Is it possible — in a world crisscrossed with roads, railways, pipelines, and shipping routes — to carve out a little freedom from the free market? For an answer squarely in the affirmative, see autonomous zones: pockets of sovereignty where the people, asserting themselves, mount scale-model societies unloosed from the dual bonds of capitalist industry and the industrial state. Radical in spirit and prefigurative in principle, autonomous zones are sociopolitical laboratories in which the shape of a viable future may well be cast. At a time when prospects for that kind of a future appear dimmer every day, grasping the results of these experiments isn’t merely interesting, but imperative: if even one of them can withstand the rising heat, it just might prove our last best hope.
Take the zad. Crawling with biodiversity, it spans some 4,000 acres of woods, pasture, hedgerows, and wetlands — a regional mixture known as bocage — near the township of Notre-Dame-des-Landes, in the west of France. Alongside a handful of hold-out farmers, this expanse is home to dozens of squatters who dwell in handmade cabins, tend communal gardens, mill their own wheat, bake their own bread, brew beer, make cheese, tan hides, publish a paper, run a pirate radio station, keep a library — in brief, who make up a leaderless, self-sustaining cooperative. Having staved off public–private designs to pave over the bocage and build a major airport atop it, today the zad’s residents live entirely free of state interference: not a single gendarme has set foot there since the last attempt at evictions, in 2018. Deemed “a territory lost to the Republic,” for now it remains a haven not just to committed anti-capitalists but to uncounted birds, bugs, and beasts otherwise imperilled by the relentless encroachments of the fossil-fueled economy.
This, in a word, is the zone à défendre, or “zone to defend.” It is also the subject of We Are ‘Nature’ Defending Itself: Entangling Art, Activism and Autonomous Zones, a pamphlet by Isabelle Fremeaux and Jay Jordan. In this short book, the authors trace not only the history of the zad but their own quest to shed the trappings of their lives as urban “culture workers,” as they call themselves, and don the mantle of zadistes. Their story begins in London. By the early aughts, “Isa” and “JJ” had grown disenchanted with their commitments to academia and protest art, respectively. Though they each had a hand in headline-making actions such as Reclaim the Streets’ “Carnival Against Capitalism” (which prefigured the WTO protests in Seattle), they “felt a toxic pattern repeating”: “As the adrenaline of those days of rage wore off … [w]e would always return home to an everyday life still besieged by capitalism.” The idea was to discover a more permanent means of rebelling against “the extractivist logic of the capitalist metropolis.” So, in 2012, they packed it in and headed for France.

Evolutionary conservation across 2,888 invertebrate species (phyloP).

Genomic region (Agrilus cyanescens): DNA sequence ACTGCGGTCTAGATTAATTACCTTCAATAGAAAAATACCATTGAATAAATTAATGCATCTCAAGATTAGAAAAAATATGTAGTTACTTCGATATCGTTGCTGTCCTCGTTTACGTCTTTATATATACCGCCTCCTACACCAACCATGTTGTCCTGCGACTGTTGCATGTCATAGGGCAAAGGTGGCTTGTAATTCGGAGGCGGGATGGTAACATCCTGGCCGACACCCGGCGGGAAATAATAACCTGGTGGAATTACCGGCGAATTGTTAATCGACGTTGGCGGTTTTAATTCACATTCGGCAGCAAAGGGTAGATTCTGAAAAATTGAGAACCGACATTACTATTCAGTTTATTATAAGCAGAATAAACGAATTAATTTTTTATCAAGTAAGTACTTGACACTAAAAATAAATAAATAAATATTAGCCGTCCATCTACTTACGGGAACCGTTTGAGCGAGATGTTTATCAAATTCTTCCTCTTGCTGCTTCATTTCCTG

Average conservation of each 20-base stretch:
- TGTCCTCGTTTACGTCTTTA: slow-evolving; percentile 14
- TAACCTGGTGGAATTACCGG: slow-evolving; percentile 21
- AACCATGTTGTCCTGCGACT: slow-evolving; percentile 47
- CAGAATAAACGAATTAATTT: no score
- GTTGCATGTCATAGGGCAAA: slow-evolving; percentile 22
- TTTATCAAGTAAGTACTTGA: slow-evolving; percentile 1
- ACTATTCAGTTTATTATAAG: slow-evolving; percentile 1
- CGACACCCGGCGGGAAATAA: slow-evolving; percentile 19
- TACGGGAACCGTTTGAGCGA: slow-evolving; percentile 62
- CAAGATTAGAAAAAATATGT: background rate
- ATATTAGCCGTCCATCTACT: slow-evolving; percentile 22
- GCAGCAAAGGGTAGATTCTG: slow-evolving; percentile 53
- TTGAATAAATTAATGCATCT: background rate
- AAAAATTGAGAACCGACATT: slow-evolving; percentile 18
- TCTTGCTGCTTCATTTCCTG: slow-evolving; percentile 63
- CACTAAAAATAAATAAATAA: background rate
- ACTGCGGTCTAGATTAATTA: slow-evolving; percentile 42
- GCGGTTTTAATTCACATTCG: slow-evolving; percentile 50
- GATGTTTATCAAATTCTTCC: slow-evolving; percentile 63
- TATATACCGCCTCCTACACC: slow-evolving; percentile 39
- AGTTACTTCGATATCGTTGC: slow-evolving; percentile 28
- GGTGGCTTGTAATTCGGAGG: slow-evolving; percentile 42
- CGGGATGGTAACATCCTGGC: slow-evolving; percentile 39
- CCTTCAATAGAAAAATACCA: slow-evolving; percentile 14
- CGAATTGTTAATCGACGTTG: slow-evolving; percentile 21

At that point, the zad was three years old. In the authors’ telling, it arose out of the decades-long struggle to defend not only non-human nature but the homes and livelihoods of farmers whose lands, in the interest of building the airport, were threatened with expropriation. Since the early ’70s, the implications of the label “deferred development zone” provoked increasingly organized efforts at resistance. (The label in the original French, zone d’aménagement différé, is the source of the reclaimed and détourned acronym “zad.”) But by the new millennium, with growing numbers of farmers caving in and moving away, the bocage risked becoming a depopulated “rural desert” ripe for the paving. In 2009, it was the location of France’s first climate camp, at which a collective of unyielding habitants invited the largely urban campers to stay on and squat; some did, taking up residence in abandoned farmhouses or in fresh-made huts. With that, the zad came into being — both as an experiment in communal living and as a bulwark against the depredations of carbon capital.
It has proved remarkably tenacious, having survived not one but two large-scale incursions on the part of police. Fremeaux and Jordan witnessed both. The first, in 2012, saw officers march on the zone and demolish over a dozen structures; they were met by some 40,000 pro-zad partisans from across the country. Jordan’s account of the face-off reads like a war diary: “I felt the wind of a rubber bullet whistle past my head … Our ears rang with the sharp crack of stun grenades … Our skin burned from tear gas.” Eventually, the state stood down and withdrew. For a little less than six years afterwards, defenders of the zad’s “canvas of commoning” were left to lick their wounds.